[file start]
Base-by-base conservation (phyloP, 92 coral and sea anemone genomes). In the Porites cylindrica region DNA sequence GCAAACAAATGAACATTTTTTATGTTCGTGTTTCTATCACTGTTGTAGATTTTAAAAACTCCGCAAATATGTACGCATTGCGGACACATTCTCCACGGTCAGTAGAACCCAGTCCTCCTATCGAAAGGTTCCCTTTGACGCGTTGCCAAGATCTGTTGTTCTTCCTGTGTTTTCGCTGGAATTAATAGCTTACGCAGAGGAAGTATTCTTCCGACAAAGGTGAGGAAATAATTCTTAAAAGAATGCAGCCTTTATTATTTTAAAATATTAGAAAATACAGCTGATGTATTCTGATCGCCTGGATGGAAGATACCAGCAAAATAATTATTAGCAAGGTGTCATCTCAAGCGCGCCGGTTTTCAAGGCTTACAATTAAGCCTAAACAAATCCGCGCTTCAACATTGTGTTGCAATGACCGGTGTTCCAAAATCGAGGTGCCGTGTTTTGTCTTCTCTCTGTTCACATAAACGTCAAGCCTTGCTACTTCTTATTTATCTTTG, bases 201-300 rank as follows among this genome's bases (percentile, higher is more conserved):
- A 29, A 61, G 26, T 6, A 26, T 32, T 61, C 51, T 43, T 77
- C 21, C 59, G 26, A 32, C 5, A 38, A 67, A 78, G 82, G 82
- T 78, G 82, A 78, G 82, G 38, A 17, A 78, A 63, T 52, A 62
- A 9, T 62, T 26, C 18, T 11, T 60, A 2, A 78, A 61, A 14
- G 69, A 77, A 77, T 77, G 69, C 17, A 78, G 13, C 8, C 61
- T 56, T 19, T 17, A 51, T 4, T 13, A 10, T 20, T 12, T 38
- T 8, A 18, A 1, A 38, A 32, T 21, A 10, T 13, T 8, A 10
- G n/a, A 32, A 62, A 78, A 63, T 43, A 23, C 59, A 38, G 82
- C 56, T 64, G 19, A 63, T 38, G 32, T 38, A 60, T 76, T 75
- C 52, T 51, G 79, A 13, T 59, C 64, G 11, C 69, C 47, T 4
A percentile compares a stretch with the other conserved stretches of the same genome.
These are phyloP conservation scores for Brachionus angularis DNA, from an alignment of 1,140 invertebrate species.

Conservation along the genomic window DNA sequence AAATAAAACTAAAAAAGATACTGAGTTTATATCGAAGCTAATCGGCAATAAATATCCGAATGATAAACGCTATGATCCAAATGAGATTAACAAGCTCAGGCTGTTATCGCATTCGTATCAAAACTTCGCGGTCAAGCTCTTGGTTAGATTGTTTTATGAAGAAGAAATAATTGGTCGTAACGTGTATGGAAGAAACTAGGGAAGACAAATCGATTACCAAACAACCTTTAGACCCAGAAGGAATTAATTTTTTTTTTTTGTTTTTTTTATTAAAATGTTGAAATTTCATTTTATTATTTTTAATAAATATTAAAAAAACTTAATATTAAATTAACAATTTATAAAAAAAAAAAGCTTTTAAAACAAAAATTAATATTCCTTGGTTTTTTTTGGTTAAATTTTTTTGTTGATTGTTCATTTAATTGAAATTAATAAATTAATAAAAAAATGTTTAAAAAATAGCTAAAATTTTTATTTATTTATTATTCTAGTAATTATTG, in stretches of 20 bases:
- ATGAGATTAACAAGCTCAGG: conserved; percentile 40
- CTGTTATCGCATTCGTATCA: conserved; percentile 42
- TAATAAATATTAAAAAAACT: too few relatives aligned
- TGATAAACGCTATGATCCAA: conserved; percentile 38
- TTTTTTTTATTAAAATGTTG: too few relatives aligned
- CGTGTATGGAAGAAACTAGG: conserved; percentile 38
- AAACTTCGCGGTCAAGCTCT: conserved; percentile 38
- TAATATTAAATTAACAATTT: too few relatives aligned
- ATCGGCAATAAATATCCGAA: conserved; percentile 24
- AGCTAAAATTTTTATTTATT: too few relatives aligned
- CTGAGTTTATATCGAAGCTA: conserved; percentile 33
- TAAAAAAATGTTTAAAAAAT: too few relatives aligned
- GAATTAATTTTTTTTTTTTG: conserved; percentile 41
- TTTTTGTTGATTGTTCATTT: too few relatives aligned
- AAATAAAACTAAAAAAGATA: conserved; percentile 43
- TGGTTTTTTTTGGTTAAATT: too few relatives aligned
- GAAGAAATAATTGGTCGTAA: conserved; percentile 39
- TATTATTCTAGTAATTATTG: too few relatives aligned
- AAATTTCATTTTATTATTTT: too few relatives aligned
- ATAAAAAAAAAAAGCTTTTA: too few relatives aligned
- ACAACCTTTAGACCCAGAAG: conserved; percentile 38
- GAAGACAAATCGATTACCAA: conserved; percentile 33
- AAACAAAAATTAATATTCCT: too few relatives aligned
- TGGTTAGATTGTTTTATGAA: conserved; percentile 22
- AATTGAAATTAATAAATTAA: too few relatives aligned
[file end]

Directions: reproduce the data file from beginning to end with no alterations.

Base-by-base conservation (phyloP, 92 coral and sea anemone genomes). In the Porites cylindrica region DNA sequence GCAAACAAATGAACATTTTTTATGTTCGTGTTTCTATCACTGTTGTAGATTTTAAAAACTCCGCAAATATGTACGCATTGCGGACACATTCTCCACGGTCAGTAGAACCCAGTCCTCCTATCGAAAGGTTCCCTTTGACGCGTTGCCAAGATCTGTTGTTCTTCCTGTGTTTTCGCTGGAATTAATAGCTTACGCAGAGGAAGTATTCTTCCGACAAAGGTGAGGAAATAATTCTTAAAAGAATGCAGCCTTTATTATTTTAAAATATTAGAAAATACAGCTGATGTATTCTGATCGCCTGGATGGAAGATACCAGCAAAATAATTATTAGCAAGGTGTCATCTCAAGCGCGCCGGTTTTCAAGGCTTACAATTAAGCCTAAACAAATCCGCGCTTCAACATTGTGTTGCAATGACCGGTGTTCCAAAATCGAGGTGCCGTGTTTTGTCTTCTCTCTGTTCACATAAACGTCAAGCCTTGCTACTTCTTATTTATCTTTG, bases 201-300 rank as follows among this genome's bases (percentile, higher is more conserved):
- A 29, A 61, G 26, T 6, A 26, T 32, T 61, C 51, T 43, T 77
- C 21, C 59, G 26, A 32, C 5, A 38, A 67, A 78, G 82, G 82
- T 78, G 82, A 78, G 82, G 38, A 17, A 78, A 63, T 52, A 62
- A 9, T 62, T 26, C 18, T 11, T 60, A 2, A 78, A 61, A 14
- G 69, A 77, A 77, T 77, G 69, C 17, A 78, G 13, C 8, C 61
- T 56, T 19, T 17, A 51, T 4, T 13, A 10, T 20, T 12, T 38
- T 8, A 18, A 1, A 38, A 32, T 21, A 10, T 13, T 8, A 10
- G n/a, A 32, A 62, A 78, A 63, T 43, A 23, C 59, A 38, G 82
- C 56, T 64, G 19, A 63, T 38, G 32, T 38, A 60, T 76, T 75
- C 52, T 51, G 79, A 13, T 59, C 64, G 11, C 69, C 47, T 4
A percentile compares a stretch with the other conserved stretches of the same genome.
These are phyloP conservation scores for Brachionus angularis DNA, from an alignment of 1,140 invertebrate species.

Conservation along the genomic window DNA sequence AAATAAAACTAAAAAAGATACTGAGTTTATATCGAAGCTAATCGGCAATAAATATCCGAATGATAAACGCTATGATCCAAATGAGATTAACAAGCTCAGGCTGTTATCGCATTCGTATCAAAACTTCGCGGTCAAGCTCTTGGTTAGATTGTTTTATGAAGAAGAAATAATTGGTCGTAACGTGTATGGAAGAAACTAGGGAAGACAAATCGATTACCAAACAACCTTTAGACCCAGAAGGAATTAATTTTTTTTTTTTGTTTTTTTTATTAAAATGTTGAAATTTCATTTTATTATTTTTAATAAATATTAAAAAAACTTAATATTAAATTAACAATTTATAAAAAAAAAAAGCTTTTAAAACAAAAATTAATATTCCTTGGTTTTTTTTGGTTAAATTTTTTTGTTGATTGTTCATTTAATTGAAATTAATAAATTAATAAAAAAATGTTTAAAAAATAGCTAAAATTTTTATTTATTTATTATTCTAGTAATTATTG, in stretches of 20 bases:
- ATGAGATTAACAAGCTCAGG: conserved; percentile 40
- CTGTTATCGCATTCGTATCA: conserved; percentile 42
- TAATAAATATTAAAAAAACT: too few relatives aligned
- TGATAAACGCTATGATCCAA: conserved; percentile 38
- TTTTTTTTATTAAAATGTTG: too few relatives aligned
- CGTGTATGGAAGAAACTAGG: conserved; percentile 38
- AAACTTCGCGGTCAAGCTCT: conserved; percentile 38
- TAATATTAAATTAACAATTT: too few relatives aligned
- ATCGGCAATAAATATCCGAA: conserved; percentile 24
- AGCTAAAATTTTTATTTATT: too few relatives aligned
- CTGAGTTTATATCGAAGCTA: conserved; percentile 33
- TAAAAAAATGTTTAAAAAAT: too few relatives aligned
- GAATTAATTTTTTTTTTTTG: conserved; percentile 41
- TTTTTGTTGATTGTTCATTT: too few relatives aligned
- AAATAAAACTAAAAAAGATA: conserved; percentile 43
- TGGTTTTTTTTGGTTAAATT: too few relatives aligned
- GAAGAAATAATTGGTCGTAA: conserved; percentile 39
- TATTATTCTAGTAATTATTG: too few relatives aligned
- AAATTTCATTTTATTATTTT: too few relatives aligned
- ATAAAAAAAAAAAGCTTTTA: too few relatives aligned
- ACAACCTTTAGACCCAGAAG: conserved; percentile 38
- GAAGACAAATCGATTACCAA: conserved; percentile 33
- AAACAAAAATTAATATTCCT: too few relatives aligned
- TGGTTAGATTGTTTTATGAA: conserved; percentile 22
- AATTGAAATTAATAAATTAA: too few relatives aligned